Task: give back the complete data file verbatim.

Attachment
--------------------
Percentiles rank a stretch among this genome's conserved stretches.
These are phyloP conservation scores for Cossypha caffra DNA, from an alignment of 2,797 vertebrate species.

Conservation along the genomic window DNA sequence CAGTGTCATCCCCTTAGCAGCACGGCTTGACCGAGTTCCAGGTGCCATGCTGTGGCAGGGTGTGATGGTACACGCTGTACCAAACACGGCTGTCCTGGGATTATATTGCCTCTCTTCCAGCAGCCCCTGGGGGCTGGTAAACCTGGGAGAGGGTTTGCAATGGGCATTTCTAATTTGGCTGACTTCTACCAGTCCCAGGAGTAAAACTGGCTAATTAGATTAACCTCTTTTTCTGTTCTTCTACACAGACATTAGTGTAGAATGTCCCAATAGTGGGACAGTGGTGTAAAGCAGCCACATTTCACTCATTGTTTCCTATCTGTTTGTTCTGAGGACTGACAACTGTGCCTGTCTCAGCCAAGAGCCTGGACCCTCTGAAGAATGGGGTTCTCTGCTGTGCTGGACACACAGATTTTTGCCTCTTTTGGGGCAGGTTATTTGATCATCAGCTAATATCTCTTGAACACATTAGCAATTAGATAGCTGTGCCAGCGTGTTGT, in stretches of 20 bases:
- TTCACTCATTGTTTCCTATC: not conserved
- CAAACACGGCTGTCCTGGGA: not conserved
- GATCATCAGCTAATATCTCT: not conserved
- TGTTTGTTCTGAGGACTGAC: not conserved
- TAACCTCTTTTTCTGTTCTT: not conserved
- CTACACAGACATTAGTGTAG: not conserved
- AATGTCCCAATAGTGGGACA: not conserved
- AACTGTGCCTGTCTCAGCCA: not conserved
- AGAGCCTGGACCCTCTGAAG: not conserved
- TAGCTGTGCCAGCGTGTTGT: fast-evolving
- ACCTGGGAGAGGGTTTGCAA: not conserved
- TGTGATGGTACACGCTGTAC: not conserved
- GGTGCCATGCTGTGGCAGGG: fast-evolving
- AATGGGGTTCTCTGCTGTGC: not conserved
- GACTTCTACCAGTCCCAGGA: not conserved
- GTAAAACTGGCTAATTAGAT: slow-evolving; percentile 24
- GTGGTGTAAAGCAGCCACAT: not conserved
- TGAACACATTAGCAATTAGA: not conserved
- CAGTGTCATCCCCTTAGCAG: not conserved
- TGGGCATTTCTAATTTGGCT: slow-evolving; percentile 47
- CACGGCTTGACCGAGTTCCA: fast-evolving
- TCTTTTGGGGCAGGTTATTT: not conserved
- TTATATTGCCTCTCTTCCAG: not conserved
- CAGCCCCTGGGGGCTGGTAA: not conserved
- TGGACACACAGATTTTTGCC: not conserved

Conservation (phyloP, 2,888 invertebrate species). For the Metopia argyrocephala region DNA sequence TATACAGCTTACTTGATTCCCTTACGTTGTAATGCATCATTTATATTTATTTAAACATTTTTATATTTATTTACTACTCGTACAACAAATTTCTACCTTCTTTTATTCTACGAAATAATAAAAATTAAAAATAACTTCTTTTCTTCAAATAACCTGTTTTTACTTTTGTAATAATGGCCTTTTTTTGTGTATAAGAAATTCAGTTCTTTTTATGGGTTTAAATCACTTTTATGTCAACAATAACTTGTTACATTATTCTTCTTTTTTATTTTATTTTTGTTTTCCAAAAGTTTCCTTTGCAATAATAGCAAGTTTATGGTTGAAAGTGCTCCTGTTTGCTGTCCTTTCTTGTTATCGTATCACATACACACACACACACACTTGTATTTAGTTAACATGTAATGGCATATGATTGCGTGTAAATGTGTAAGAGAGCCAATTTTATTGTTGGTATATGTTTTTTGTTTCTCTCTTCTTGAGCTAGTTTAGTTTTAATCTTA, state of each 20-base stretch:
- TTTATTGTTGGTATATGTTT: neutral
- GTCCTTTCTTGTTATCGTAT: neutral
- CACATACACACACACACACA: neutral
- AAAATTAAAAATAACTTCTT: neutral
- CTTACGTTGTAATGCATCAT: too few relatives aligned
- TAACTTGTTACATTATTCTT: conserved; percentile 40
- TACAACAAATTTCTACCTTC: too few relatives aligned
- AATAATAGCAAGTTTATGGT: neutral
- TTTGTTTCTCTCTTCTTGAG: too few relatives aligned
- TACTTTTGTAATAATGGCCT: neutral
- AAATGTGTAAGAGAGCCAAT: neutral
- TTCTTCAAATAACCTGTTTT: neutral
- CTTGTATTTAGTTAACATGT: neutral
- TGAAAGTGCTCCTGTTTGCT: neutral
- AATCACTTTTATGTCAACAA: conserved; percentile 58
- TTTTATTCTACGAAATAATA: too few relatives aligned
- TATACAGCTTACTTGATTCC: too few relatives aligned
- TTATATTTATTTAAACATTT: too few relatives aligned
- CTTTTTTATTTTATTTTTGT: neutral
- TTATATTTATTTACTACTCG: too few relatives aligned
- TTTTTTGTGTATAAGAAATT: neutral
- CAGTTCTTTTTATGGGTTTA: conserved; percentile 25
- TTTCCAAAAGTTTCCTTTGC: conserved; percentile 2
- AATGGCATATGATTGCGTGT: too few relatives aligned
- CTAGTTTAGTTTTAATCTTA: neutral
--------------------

Percentiles rank a stretch among this genome's conserved stretches.
These are phyloP conservation scores for Cossypha caffra DNA, from an alignment of 2,797 vertebrate species.

Conservation along the genomic window DNA sequence CAGTGTCATCCCCTTAGCAGCACGGCTTGACCGAGTTCCAGGTGCCATGCTGTGGCAGGGTGTGATGGTACACGCTGTACCAAACACGGCTGTCCTGGGATTATATTGCCTCTCTTCCAGCAGCCCCTGGGGGCTGGTAAACCTGGGAGAGGGTTTGCAATGGGCATTTCTAATTTGGCTGACTTCTACCAGTCCCAGGAGTAAAACTGGCTAATTAGATTAACCTCTTTTTCTGTTCTTCTACACAGACATTAGTGTAGAATGTCCCAATAGTGGGACAGTGGTGTAAAGCAGCCACATTTCACTCATTGTTTCCTATCTGTTTGTTCTGAGGACTGACAACTGTGCCTGTCTCAGCCAAGAGCCTGGACCCTCTGAAGAATGGGGTTCTCTGCTGTGCTGGACACACAGATTTTTGCCTCTTTTGGGGCAGGTTATTTGATCATCAGCTAATATCTCTTGAACACATTAGCAATTAGATAGCTGTGCCAGCGTGTTGT, in stretches of 20 bases:
- TTCACTCATTGTTTCCTATC: not conserved
- CAAACACGGCTGTCCTGGGA: not conserved
- GATCATCAGCTAATATCTCT: not conserved
- TGTTTGTTCTGAGGACTGAC: not conserved
- TAACCTCTTTTTCTGTTCTT: not conserved
- CTACACAGACATTAGTGTAG: not conserved
- AATGTCCCAATAGTGGGACA: not conserved
- AACTGTGCCTGTCTCAGCCA: not conserved
- AGAGCCTGGACCCTCTGAAG: not conserved
- TAGCTGTGCCAGCGTGTTGT: fast-evolving
- ACCTGGGAGAGGGTTTGCAA: not conserved
- TGTGATGGTACACGCTGTAC: not conserved
- GGTGCCATGCTGTGGCAGGG: fast-evolving
- AATGGGGTTCTCTGCTGTGC: not conserved
- GACTTCTACCAGTCCCAGGA: not conserved
- GTAAAACTGGCTAATTAGAT: slow-evolving; percentile 24
- GTGGTGTAAAGCAGCCACAT: not conserved
- TGAACACATTAGCAATTAGA: not conserved
- CAGTGTCATCCCCTTAGCAG: not conserved
- TGGGCATTTCTAATTTGGCT: slow-evolving; percentile 47
- CACGGCTTGACCGAGTTCCA: fast-evolving
- TCTTTTGGGGCAGGTTATTT: not conserved
- TTATATTGCCTCTCTTCCAG: not conserved
- CAGCCCCTGGGGGCTGGTAA: not conserved
- TGGACACACAGATTTTTGCC: not conserved

Conservation (phyloP, 2,888 invertebrate species). For the Metopia argyrocephala region DNA sequence TATACAGCTTACTTGATTCCCTTACGTTGTAATGCATCATTTATATTTATTTAAACATTTTTATATTTATTTACTACTCGTACAACAAATTTCTACCTTCTTTTATTCTACGAAATAATAAAAATTAAAAATAACTTCTTTTCTTCAAATAACCTGTTTTTACTTTTGTAATAATGGCCTTTTTTTGTGTATAAGAAATTCAGTTCTTTTTATGGGTTTAAATCACTTTTATGTCAACAATAACTTGTTACATTATTCTTCTTTTTTATTTTATTTTTGTTTTCCAAAAGTTTCCTTTGCAATAATAGCAAGTTTATGGTTGAAAGTGCTCCTGTTTGCTGTCCTTTCTTGTTATCGTATCACATACACACACACACACACTTGTATTTAGTTAACATGTAATGGCATATGATTGCGTGTAAATGTGTAAGAGAGCCAATTTTATTGTTGGTATATGTTTTTTGTTTCTCTCTTCTTGAGCTAGTTTAGTTTTAATCTTA, state of each 20-base stretch:
- TTTATTGTTGGTATATGTTT: neutral
- GTCCTTTCTTGTTATCGTAT: neutral
- CACATACACACACACACACA: neutral
- AAAATTAAAAATAACTTCTT: neutral
- CTTACGTTGTAATGCATCAT: too few relatives aligned
- TAACTTGTTACATTATTCTT: conserved; percentile 40
- TACAACAAATTTCTACCTTC: too few relatives aligned
- AATAATAGCAAGTTTATGGT: neutral
- TTTGTTTCTCTCTTCTTGAG: too few relatives aligned
- TACTTTTGTAATAATGGCCT: neutral
- AAATGTGTAAGAGAGCCAAT: neutral
- TTCTTCAAATAACCTGTTTT: neutral
- CTTGTATTTAGTTAACATGT: neutral
- TGAAAGTGCTCCTGTTTGCT: neutral
- AATCACTTTTATGTCAACAA: conserved; percentile 58
- TTTTATTCTACGAAATAATA: too few relatives aligned
- TATACAGCTTACTTGATTCC: too few relatives aligned
- TTATATTTATTTAAACATTT: too few relatives aligned
- CTTTTTTATTTTATTTTTGT: neutral
- TTATATTTATTTACTACTCG: too few relatives aligned
- TTTTTTGTGTATAAGAAATT: neutral
- CAGTTCTTTTTATGGGTTTA: conserved; percentile 25
- TTTCCAAAAGTTTCCTTTGC: conserved; percentile 2
- AATGGCATATGATTGCGTGT: too few relatives aligned
- CTAGTTTAGTTTTAATCTTA: neutral